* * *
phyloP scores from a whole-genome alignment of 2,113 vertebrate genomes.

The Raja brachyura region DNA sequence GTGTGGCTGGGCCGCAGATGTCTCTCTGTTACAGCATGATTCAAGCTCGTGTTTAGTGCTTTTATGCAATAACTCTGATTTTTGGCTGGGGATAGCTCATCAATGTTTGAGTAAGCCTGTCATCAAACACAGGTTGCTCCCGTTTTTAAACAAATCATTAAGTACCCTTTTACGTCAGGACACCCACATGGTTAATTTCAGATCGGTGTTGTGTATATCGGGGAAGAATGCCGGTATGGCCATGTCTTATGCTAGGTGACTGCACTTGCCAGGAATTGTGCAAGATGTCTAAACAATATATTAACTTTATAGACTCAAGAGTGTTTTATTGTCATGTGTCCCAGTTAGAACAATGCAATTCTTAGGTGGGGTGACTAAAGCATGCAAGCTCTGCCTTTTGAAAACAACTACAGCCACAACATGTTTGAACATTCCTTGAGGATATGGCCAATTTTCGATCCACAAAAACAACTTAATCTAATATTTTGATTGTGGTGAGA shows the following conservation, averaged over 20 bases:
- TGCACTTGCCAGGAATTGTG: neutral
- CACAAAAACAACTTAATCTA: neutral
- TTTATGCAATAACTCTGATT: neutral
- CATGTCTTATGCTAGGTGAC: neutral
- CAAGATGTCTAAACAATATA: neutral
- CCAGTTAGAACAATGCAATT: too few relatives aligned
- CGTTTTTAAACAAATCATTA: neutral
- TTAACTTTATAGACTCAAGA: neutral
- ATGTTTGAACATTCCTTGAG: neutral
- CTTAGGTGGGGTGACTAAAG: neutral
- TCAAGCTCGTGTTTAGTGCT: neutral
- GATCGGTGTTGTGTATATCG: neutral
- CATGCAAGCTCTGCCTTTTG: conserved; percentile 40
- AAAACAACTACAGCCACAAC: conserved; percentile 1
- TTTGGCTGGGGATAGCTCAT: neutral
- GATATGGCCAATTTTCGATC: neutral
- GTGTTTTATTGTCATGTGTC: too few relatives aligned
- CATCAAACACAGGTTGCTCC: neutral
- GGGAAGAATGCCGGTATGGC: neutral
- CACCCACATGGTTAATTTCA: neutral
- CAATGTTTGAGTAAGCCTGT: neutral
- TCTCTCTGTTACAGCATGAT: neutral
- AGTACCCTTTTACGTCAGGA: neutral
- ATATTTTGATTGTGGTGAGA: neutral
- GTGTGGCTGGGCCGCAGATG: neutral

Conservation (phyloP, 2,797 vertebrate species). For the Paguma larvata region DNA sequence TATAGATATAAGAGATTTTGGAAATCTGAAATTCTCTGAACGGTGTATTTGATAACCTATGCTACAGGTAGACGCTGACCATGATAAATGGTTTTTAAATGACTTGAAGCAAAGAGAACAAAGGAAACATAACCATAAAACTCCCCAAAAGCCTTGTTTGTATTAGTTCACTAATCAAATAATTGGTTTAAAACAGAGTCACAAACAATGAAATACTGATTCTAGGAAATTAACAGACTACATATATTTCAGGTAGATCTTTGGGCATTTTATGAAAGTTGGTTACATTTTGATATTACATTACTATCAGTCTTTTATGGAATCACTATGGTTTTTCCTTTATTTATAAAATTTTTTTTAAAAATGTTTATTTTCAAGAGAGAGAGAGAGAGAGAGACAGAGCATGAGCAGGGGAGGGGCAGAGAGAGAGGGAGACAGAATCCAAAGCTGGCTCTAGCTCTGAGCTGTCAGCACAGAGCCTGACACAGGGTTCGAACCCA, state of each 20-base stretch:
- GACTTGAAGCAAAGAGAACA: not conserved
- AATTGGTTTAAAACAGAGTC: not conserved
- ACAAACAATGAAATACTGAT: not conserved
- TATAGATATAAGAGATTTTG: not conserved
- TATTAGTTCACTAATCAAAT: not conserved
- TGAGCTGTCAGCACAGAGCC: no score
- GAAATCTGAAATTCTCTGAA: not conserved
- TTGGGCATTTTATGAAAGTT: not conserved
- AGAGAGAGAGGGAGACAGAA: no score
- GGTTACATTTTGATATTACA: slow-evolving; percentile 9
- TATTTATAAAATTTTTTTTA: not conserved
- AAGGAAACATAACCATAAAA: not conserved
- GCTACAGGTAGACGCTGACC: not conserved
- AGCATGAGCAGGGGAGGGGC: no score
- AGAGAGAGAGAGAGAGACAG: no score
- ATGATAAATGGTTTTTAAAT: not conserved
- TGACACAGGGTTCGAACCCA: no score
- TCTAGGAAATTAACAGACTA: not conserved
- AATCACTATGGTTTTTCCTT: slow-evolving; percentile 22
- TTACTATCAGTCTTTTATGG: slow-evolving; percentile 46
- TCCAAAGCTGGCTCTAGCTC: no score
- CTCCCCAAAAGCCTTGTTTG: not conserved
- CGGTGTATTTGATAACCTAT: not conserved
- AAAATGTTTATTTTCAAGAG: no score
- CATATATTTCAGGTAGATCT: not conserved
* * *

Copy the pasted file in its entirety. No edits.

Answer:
phyloP scores from a whole-genome alignment of 2,113 vertebrate genomes.

The Raja brachyura region DNA sequence GTGTGGCTGGGCCGCAGATGTCTCTCTGTTACAGCATGATTCAAGCTCGTGTTTAGTGCTTTTATGCAATAACTCTGATTTTTGGCTGGGGATAGCTCATCAATGTTTGAGTAAGCCTGTCATCAAACACAGGTTGCTCCCGTTTTTAAACAAATCATTAAGTACCCTTTTACGTCAGGACACCCACATGGTTAATTTCAGATCGGTGTTGTGTATATCGGGGAAGAATGCCGGTATGGCCATGTCTTATGCTAGGTGACTGCACTTGCCAGGAATTGTGCAAGATGTCTAAACAATATATTAACTTTATAGACTCAAGAGTGTTTTATTGTCATGTGTCCCAGTTAGAACAATGCAATTCTTAGGTGGGGTGACTAAAGCATGCAAGCTCTGCCTTTTGAAAACAACTACAGCCACAACATGTTTGAACATTCCTTGAGGATATGGCCAATTTTCGATCCACAAAAACAACTTAATCTAATATTTTGATTGTGGTGAGA shows the following conservation, averaged over 20 bases:
- TGCACTTGCCAGGAATTGTG: neutral
- CACAAAAACAACTTAATCTA: neutral
- TTTATGCAATAACTCTGATT: neutral
- CATGTCTTATGCTAGGTGAC: neutral
- CAAGATGTCTAAACAATATA: neutral
- CCAGTTAGAACAATGCAATT: too few relatives aligned
- CGTTTTTAAACAAATCATTA: neutral
- TTAACTTTATAGACTCAAGA: neutral
- ATGTTTGAACATTCCTTGAG: neutral
- CTTAGGTGGGGTGACTAAAG: neutral
- TCAAGCTCGTGTTTAGTGCT: neutral
- GATCGGTGTTGTGTATATCG: neutral
- CATGCAAGCTCTGCCTTTTG: conserved; percentile 40
- AAAACAACTACAGCCACAAC: conserved; percentile 1
- TTTGGCTGGGGATAGCTCAT: neutral
- GATATGGCCAATTTTCGATC: neutral
- GTGTTTTATTGTCATGTGTC: too few relatives aligned
- CATCAAACACAGGTTGCTCC: neutral
- GGGAAGAATGCCGGTATGGC: neutral
- CACCCACATGGTTAATTTCA: neutral
- CAATGTTTGAGTAAGCCTGT: neutral
- TCTCTCTGTTACAGCATGAT: neutral
- AGTACCCTTTTACGTCAGGA: neutral
- ATATTTTGATTGTGGTGAGA: neutral
- GTGTGGCTGGGCCGCAGATG: neutral

Conservation (phyloP, 2,797 vertebrate species). For the Paguma larvata region DNA sequence TATAGATATAAGAGATTTTGGAAATCTGAAATTCTCTGAACGGTGTATTTGATAACCTATGCTACAGGTAGACGCTGACCATGATAAATGGTTTTTAAATGACTTGAAGCAAAGAGAACAAAGGAAACATAACCATAAAACTCCCCAAAAGCCTTGTTTGTATTAGTTCACTAATCAAATAATTGGTTTAAAACAGAGTCACAAACAATGAAATACTGATTCTAGGAAATTAACAGACTACATATATTTCAGGTAGATCTTTGGGCATTTTATGAAAGTTGGTTACATTTTGATATTACATTACTATCAGTCTTTTATGGAATCACTATGGTTTTTCCTTTATTTATAAAATTTTTTTTAAAAATGTTTATTTTCAAGAGAGAGAGAGAGAGAGAGACAGAGCATGAGCAGGGGAGGGGCAGAGAGAGAGGGAGACAGAATCCAAAGCTGGCTCTAGCTCTGAGCTGTCAGCACAGAGCCTGACACAGGGTTCGAACCCA, state of each 20-base stretch:
- GACTTGAAGCAAAGAGAACA: not conserved
- AATTGGTTTAAAACAGAGTC: not conserved
- ACAAACAATGAAATACTGAT: not conserved
- TATAGATATAAGAGATTTTG: not conserved
- TATTAGTTCACTAATCAAAT: not conserved
- TGAGCTGTCAGCACAGAGCC: no score
- GAAATCTGAAATTCTCTGAA: not conserved
- TTGGGCATTTTATGAAAGTT: not conserved
- AGAGAGAGAGGGAGACAGAA: no score
- GGTTACATTTTGATATTACA: slow-evolving; percentile 9
- TATTTATAAAATTTTTTTTA: not conserved
- AAGGAAACATAACCATAAAA: not conserved
- GCTACAGGTAGACGCTGACC: not conserved
- AGCATGAGCAGGGGAGGGGC: no score
- AGAGAGAGAGAGAGAGACAG: no score
- ATGATAAATGGTTTTTAAAT: not conserved
- TGACACAGGGTTCGAACCCA: no score
- TCTAGGAAATTAACAGACTA: not conserved
- AATCACTATGGTTTTTCCTT: slow-evolving; percentile 22
- TTACTATCAGTCTTTTATGG: slow-evolving; percentile 46
- TCCAAAGCTGGCTCTAGCTC: no score
- CTCCCCAAAAGCCTTGTTTG: not conserved
- CGGTGTATTTGATAACCTAT: not conserved
- AAAATGTTTATTTTCAAGAG: no score
- CATATATTTCAGGTAGATCT: not conserved